Jay Bruce busted on to the scene last year at the end of May and didn't really cool off for the first 2.5 weeks of the season, after which he was hitting .382/.468/.632 and looked pretty much invincible.
And then the league started to figure him out and Jay went cold for the next 2.5 months, posting a .217/.244/.368 over his next 270 plate appearances with 74 strikeouts and just 9 walks.
He did manage to put up a solid month of September and finished the year with a respectable line of .254/.314/.453 - not bad for a 21-year old rookie.
Let's see if we can take a look at our sparkling new graphs and learn a little about Bruce's successes and struggles.
Click any image below to view a larger version above
First Pitch of the At Bat | With the Bases Empty | With Men on Base
The new yellow area behind the circles represents a cluster of power for the hitter. You'll see once we start looking at other players that Bruce actually has a small power cluster for somebody who posted decent slugging percentage. This is likely because of Bruce's high strikeout rate. As you can see in pretty much all of the graphs, Bruce fails to make contact quite a bit on his swings, especially right in the middle of the zone. When he does make contact, though, he hits the ball hard. And that's what he was doing the first couple of weeks with the Reds, until he faced his first knuckleballer (Tim Wakefield) and then went into a tailspin. (I have no proof that the knuckleball affected him, but that's pretty much when Bruce started making much less contact.)
Some thoughts on what I see based on these charts:
- Bruce likes to swing the bat. He's no Brandon Phillips, but there are very few pale circles on his chart. The good news is that he tends to lay off pitches that he can't handle, but the bad news is that he has some serious contact issues.
- Bruce killed fastballs from right-handers, as you might expect, but struggled against fastballs in the strike zone from left-handers. In fact, he did much better on fastballs out of the strike zone that he did within the zone. This table shows his slugging percentage on fastballs:
Versus In Zone Out Zone RHP .598 .571 LHP .343 1.500
This is likely a sample size issue as much as anything (he only swung at 43 fastball from lefties outside the zone), but one thing I noticed about all of these charts is that Bruce showed some serious pop on pitches up and off the plate last season.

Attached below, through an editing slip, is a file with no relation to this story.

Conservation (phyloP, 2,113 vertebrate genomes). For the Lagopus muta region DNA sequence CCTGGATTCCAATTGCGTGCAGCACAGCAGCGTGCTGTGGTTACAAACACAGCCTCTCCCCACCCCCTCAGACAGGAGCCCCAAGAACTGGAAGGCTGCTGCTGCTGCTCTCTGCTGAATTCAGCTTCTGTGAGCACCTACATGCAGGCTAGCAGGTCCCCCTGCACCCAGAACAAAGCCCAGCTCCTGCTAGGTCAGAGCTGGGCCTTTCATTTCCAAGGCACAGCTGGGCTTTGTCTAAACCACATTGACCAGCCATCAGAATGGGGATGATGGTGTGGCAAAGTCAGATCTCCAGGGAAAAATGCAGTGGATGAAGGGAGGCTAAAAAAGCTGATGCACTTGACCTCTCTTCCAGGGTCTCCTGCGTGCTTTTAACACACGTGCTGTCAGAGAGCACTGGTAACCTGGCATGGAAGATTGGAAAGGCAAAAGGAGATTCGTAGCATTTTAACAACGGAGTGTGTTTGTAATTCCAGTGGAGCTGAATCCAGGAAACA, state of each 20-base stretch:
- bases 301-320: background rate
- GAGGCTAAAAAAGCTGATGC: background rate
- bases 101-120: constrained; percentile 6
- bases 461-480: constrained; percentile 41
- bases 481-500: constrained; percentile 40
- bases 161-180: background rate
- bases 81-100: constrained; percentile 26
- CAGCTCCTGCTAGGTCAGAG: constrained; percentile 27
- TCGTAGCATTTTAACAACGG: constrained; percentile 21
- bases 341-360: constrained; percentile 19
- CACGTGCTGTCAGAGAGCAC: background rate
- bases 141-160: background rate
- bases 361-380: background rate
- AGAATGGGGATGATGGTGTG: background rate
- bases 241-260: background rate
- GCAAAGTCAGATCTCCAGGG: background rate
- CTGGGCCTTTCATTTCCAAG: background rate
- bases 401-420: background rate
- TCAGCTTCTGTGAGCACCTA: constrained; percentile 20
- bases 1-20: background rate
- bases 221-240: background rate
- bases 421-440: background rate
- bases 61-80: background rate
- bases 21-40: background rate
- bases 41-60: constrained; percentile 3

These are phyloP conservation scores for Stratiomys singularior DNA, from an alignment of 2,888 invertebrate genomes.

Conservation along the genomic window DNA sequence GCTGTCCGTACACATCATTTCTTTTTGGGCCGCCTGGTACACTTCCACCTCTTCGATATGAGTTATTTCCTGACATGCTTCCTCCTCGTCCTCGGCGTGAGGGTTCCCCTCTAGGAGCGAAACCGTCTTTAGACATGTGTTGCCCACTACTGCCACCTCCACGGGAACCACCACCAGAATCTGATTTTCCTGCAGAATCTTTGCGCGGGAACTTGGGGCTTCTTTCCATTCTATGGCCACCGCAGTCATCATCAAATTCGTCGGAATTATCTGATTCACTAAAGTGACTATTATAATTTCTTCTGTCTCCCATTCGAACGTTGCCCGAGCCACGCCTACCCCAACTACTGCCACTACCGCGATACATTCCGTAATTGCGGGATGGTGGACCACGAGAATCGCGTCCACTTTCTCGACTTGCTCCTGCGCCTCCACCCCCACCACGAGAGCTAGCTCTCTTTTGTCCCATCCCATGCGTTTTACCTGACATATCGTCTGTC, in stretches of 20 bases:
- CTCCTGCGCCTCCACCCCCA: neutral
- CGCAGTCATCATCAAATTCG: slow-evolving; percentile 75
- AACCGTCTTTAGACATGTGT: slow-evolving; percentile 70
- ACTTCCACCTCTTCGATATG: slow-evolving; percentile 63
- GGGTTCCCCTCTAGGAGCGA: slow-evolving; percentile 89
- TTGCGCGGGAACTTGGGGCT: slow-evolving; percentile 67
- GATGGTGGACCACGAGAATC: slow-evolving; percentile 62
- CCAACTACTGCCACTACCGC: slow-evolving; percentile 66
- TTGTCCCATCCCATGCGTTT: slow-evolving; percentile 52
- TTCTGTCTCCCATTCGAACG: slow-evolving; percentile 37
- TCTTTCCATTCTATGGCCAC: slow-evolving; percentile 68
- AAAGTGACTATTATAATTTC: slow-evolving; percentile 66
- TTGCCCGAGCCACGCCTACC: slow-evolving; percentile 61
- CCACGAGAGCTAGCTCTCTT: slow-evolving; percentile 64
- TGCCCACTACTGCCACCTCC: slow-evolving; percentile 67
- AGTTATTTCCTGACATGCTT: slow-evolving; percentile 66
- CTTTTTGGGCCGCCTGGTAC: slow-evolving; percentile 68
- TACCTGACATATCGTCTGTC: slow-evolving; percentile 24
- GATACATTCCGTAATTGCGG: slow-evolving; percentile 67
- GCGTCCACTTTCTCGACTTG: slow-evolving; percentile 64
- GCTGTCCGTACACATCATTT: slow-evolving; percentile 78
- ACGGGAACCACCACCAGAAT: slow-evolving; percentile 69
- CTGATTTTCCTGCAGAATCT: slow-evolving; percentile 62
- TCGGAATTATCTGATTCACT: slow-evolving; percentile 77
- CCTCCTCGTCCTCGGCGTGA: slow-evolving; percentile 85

- While he has some pop up and out of the zone, he really struggles with the low-and-away pitch. This is especially evident in the changeups from right-handers. As you would expect, righties like to hit that lower outside corner with changeups, and I imagine that this was one of the huge adjustments for Bruce from the minors. Look at the graph for right-handed change ups. I doubt you see that much consistency in the minors, especially from a quality change up. Hopefully this is an area that Bruce will naturally improve in with more experience.
The following chart shows the breakdown of pitches by each zone. The inner 4 squares represent the quadrants of the strike zone and the 8 outer squares are pitches outside of the zone. Each square lists the percentage of pitches in that area, the percentage of pitches swung at in that area, the percentage of swings that made contact, and Bruce's slugging percentage on pitches in that area.
The good news is that there is a small margin of error, as Bruce crushes low pitches that are left in the zone. As he continues to develop his zone judgment, this area could turn into a strength if he can learn to lay off the pitches out of the zone. I'm surprised more pitchers haven't tried to bust him up and in more often. If you can get the ball in that upper-right quandrant of the strike zone, you can probably get a pretty quick out on Bruce as he tends to swing and tends to make contact, but that contact doesn't appear to be all that strong.
- More good news is that Bruce doesn't appear to have an excessive amount of trouble with breaking pitches. So often you see youngsters get overwhelmed by breaking stuff, but Bruce seems to do alright (.649 SLG, though his contact rate is only 63%).
Overall, I'd say the biggest concern for Bruce has to be the lack of contact made over the heart of the plate. His power numbers still look very good there, but I'd sure like see a lot less blue in the center of those graphs.
I'm still learning to read these graphs, just as you are. Let me know if you see anything that sticks out that I haven't mentioned. I'm also more than happy to break the data down even further, so if you have questions, feel free to ask.